I recently heard some of the old timers discussing panels known as widow makers or suicide panels, any idea whaat type they were reffering to? I assume i might nfind one in older building that have not been retrfitted! thnks
I once replaced some 1908 vintage 1000HP motor controls at a pumping station with solid state soft starters. The old stuff was indeed open knife switches on thick slabs of slate with holes drilled through so the conductors went in back. The room behind the slate was called the "suicide room" because all of the busbars were bare copper, 2300V! There was a path down the middle between the busbars and a set of open resistor banks (wound rotor motors) on the opposite wall. If you stood sideways, it was less than 1 foot from your shoulders to any live surface. One sneeze and it was all over.
Somewhere I have pictures of a salesman I convinced to stand in the suicide room while I snapped it. He kept his hands at his sides like a tin soldier, I guess I somehow neglected to tell him I had cut the power... heh. I need to find them, scan them and post them here, you guys would get a kick out of it.
Re: widow makers#70038 09/29/0602:19 AM09/29/0602:19 AM
One contractor I worked for, had an old 3ph industrial fuze panel with edison fuzes and the knife switches, I don't know where they pulled it out of, but they had removed it from the panel, and polished up all the copper and had it in the reception area of the shop, was neat to look at, don't know that I would have wanted to work w/ a system like that though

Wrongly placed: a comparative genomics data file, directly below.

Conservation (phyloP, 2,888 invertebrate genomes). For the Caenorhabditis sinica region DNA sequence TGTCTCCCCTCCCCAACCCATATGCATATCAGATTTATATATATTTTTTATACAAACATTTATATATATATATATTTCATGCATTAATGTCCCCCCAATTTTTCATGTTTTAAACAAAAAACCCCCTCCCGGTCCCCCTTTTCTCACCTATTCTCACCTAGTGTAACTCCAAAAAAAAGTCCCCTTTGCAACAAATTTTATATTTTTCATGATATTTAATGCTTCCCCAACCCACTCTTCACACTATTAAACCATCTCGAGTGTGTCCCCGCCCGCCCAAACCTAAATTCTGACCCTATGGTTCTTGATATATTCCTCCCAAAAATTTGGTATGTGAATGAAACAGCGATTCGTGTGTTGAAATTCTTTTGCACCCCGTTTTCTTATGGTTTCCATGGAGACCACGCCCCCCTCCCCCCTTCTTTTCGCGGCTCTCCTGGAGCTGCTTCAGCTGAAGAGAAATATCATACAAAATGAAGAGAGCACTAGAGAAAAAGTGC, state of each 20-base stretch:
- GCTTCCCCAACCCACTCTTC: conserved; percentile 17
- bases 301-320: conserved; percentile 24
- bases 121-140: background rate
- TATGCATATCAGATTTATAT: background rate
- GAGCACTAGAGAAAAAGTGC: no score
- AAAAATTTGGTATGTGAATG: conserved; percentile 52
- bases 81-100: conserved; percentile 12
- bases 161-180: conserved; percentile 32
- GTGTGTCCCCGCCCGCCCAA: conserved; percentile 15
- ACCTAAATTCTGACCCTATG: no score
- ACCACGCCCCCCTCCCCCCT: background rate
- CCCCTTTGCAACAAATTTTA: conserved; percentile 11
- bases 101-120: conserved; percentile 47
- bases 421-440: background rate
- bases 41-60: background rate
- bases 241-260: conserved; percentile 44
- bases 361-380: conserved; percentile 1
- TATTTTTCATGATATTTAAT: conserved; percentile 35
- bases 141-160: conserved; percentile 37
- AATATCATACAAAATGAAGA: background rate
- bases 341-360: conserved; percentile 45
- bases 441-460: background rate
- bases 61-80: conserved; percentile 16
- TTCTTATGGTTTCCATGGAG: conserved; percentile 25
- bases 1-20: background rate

I have a light bulb manufactured by the T-H Elec. Co., Lynn Mass. USA with patent dates of Jan 7, 1879 and May 12, 1885. The Thomson-Houston Company, It's a carbon filiment is intact and it has a strange base that is held down via a female thread in the center of the botton of the base. However, one source says the company was formed in 1883 to product dynamos and arc lighting which makes that 1879 patent date interesting. I believe it's value would be around $175.
Skipr You need to read up on Nikola Tesla, Barnes & Noble has a neat book in print about him. Most of the patents for the Tesla/Westinghouse system were granted in the early 1880's and the stories of the "Current Wars", the feud between Tesla/Westinghouse and the Edison/GE proponents of DC make fascinating reading. Tesla got the contract to light the 1892 Chicago World's Fair over Edison basically because Tesla's ac system took tons less copper wire.